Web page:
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Twitter mandates?

Discussion in 'Journalism topics only' started by beanpole, Jun 6, 2013.

  1. beanpole

    beanpole Member

    A buddy of mine works for a Gannett paper that not only tells him how often to Tweet, but also requires him to grow a specific percentage of Twitter followers per month. I don't know what it is or what happens if he doesn't get his number, but he was begging his FB friends to follow him because he was a little short.

    Is this common? And screw you, Gannett. :mad:
  2. Baron Scicluna

    Baron Scicluna Well-Known Member

    Common, I don't know? For Gannett? Par for the course.

    If it's your friend's own personal Twitter account instead of work's, and your friend wants to get them off his case, he should remind them that he's not searching for any followers off the clock.
  3. boundforboston

    boundforboston Well-Known Member

    Once you've saturated your market, how are you going to keep gaining followers? For example, a small college beat writer will only get so many followers because only so many people care about Podunk State. You'll gain a large number of followers early before gaining just a few here and there later. Some players or students will follow you, but will they keep doing so when they graduate?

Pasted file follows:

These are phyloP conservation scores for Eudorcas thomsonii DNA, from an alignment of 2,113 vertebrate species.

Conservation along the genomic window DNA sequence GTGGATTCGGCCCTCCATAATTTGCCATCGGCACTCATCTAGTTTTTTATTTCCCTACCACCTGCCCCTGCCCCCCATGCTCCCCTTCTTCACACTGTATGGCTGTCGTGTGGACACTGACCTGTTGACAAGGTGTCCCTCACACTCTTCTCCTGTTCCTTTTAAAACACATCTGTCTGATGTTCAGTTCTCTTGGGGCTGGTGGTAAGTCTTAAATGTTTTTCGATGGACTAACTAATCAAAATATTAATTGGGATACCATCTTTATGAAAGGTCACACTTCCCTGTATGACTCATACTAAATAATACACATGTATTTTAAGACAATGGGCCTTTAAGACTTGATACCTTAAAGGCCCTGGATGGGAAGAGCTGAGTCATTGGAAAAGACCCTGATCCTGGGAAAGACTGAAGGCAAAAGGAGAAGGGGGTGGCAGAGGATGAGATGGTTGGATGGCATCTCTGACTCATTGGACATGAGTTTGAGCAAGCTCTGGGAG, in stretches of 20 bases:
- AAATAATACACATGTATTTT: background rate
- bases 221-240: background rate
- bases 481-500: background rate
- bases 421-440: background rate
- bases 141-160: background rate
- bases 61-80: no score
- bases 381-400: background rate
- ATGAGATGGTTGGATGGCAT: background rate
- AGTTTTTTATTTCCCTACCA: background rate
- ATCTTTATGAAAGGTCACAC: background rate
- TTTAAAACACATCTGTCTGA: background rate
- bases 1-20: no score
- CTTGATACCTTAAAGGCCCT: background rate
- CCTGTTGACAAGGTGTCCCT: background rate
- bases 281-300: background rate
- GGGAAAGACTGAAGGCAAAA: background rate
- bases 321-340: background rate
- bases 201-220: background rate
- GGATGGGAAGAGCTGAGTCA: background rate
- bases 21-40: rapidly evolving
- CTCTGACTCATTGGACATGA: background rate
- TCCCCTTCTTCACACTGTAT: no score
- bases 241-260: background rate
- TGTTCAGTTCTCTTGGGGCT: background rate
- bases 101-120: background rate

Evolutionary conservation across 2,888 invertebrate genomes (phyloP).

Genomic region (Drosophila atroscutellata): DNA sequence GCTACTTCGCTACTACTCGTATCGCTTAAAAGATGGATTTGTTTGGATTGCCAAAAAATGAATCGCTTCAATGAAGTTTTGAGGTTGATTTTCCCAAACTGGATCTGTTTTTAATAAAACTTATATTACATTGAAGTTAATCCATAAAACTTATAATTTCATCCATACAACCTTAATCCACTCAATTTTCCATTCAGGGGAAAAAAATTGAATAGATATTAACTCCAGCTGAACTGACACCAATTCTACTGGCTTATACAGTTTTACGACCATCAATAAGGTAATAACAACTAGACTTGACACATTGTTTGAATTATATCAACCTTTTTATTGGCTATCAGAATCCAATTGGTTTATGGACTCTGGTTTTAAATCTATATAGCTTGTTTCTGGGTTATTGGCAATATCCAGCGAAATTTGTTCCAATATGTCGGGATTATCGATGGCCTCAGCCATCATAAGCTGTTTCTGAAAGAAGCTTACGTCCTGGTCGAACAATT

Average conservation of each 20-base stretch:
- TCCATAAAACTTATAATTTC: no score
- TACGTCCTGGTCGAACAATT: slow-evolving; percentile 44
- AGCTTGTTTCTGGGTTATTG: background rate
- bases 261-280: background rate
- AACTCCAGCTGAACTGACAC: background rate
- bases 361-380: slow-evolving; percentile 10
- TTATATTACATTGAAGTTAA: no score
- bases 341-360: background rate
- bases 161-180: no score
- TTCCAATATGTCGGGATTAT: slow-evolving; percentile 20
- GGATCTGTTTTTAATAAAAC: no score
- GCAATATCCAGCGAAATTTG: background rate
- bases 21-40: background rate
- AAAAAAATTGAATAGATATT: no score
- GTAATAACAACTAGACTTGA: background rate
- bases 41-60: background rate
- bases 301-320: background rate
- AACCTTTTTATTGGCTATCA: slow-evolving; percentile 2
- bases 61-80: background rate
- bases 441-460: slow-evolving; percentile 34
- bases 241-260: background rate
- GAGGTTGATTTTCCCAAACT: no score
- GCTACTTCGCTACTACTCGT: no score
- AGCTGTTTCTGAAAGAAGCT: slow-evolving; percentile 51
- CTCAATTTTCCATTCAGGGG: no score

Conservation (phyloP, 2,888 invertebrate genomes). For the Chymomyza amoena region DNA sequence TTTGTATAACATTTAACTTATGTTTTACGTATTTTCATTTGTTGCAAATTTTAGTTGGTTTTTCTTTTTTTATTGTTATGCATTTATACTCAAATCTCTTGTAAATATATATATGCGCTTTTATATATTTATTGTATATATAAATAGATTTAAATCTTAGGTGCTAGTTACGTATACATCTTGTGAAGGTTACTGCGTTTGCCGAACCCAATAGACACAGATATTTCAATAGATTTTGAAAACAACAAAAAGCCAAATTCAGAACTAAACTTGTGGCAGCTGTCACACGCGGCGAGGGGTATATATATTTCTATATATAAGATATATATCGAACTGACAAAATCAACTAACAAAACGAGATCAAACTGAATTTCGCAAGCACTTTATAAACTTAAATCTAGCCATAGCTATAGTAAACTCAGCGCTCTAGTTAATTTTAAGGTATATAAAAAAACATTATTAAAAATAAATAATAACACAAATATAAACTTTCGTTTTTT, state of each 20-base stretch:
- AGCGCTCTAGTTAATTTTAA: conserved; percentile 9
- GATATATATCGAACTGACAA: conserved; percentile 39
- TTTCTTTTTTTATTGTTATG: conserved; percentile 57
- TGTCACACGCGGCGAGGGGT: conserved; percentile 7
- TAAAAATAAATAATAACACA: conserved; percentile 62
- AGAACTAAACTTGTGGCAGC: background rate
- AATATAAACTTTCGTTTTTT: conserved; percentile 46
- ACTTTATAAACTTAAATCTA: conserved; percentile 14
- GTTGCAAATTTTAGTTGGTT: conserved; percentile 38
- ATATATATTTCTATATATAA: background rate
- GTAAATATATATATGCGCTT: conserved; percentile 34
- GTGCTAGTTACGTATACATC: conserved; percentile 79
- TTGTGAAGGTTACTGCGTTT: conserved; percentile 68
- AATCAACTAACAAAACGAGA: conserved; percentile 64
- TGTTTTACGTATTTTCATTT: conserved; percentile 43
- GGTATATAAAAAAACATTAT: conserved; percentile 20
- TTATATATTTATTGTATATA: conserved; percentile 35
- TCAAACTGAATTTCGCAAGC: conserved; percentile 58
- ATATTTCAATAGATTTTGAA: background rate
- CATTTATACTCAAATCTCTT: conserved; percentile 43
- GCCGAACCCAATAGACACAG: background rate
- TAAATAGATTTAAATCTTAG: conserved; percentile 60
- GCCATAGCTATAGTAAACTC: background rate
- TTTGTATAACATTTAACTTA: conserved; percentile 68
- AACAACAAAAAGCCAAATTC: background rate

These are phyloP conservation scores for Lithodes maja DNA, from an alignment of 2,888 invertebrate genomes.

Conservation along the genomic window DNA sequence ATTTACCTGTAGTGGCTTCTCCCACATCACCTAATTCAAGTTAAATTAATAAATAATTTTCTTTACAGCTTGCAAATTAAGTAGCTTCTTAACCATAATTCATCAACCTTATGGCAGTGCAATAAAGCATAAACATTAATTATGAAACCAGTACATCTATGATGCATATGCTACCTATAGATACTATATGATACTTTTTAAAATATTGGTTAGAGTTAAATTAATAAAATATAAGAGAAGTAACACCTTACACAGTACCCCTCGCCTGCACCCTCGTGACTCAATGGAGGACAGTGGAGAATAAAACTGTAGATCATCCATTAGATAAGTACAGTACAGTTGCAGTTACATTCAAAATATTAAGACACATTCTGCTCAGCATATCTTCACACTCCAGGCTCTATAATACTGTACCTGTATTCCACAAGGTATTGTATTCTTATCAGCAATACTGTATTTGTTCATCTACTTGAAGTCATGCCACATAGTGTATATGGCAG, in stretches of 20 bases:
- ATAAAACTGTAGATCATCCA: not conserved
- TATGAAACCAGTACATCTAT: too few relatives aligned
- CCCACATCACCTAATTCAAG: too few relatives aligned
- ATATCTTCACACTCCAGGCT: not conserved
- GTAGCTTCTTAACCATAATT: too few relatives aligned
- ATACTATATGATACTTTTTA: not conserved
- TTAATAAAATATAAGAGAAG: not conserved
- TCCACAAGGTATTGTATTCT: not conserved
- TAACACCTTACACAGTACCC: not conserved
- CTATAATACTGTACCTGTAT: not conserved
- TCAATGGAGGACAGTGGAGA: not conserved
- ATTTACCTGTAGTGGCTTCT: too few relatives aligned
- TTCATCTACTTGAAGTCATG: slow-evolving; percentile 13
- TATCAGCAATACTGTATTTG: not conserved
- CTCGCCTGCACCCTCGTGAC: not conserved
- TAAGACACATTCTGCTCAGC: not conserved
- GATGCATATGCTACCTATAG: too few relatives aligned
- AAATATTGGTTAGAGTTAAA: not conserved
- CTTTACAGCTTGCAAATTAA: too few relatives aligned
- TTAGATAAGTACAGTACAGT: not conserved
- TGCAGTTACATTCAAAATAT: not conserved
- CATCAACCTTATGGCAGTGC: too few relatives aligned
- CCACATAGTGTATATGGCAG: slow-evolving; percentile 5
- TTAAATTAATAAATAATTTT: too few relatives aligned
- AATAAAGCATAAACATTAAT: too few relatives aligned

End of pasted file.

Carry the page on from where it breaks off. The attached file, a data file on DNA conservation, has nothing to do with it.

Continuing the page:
Why don't the higher-ups have percentage increase mandates for subscriptions?
  4. mediaguy

    mediaguy Well-Known Member

    Curious what the requirements were for gains in following. You hear a lot about xx tweets per day/week, but rarely a mandate on increasing followers ...
  5. PaperDoll

    PaperDoll Well-Known Member

    My Gannett outpost has no such Twitter mandate. Our current push is for video views, where we have a monthly quota.

    We had a contest to reach 500 followers late last year (?) with an actual cash prize. (At least, that's what I thought it was, and since our sports department's feed was pretty close I figured we were a shoe-in -- but then it turned out that we had to add 500 new followers after the contest was announced. :-\)

    As I've posted before, a friend at a McClatchy paper was required to start a Twitter feed and given mandatory quotas per week. Since she rarely posts links, I'm not sure how that's driving pageviews.

    A local Newhouse paper told its high school staff NOT to Tweet for just that reason. They stress "live blogs" which are not really live, and usually can be followed by refreshing a single page periodically rather than clicking multiple pages. I'm not sure how that works for revenue generation either, since we've been told that we need unique visitors.
  6. ringer

    ringer Member

    It's odd logic.

    If they're judging on percentage gains, then they're essentially saying that it would be best to start the job with zero followers because the percentage gain would be greater from the outset.

    I'd also want to know what the paper's sales & promotions dept. is doing in return to give the writer wider exposure. Gannett's a huge chain -- more powerful than one writer's twitter account.
  7. SixToe

    SixToe Active Member

    PaperDoll, do your videos have commercials and is the monthly quota based on number of views or minutes online?
  8. Matt Stephens

    Matt Stephens Well-Known Member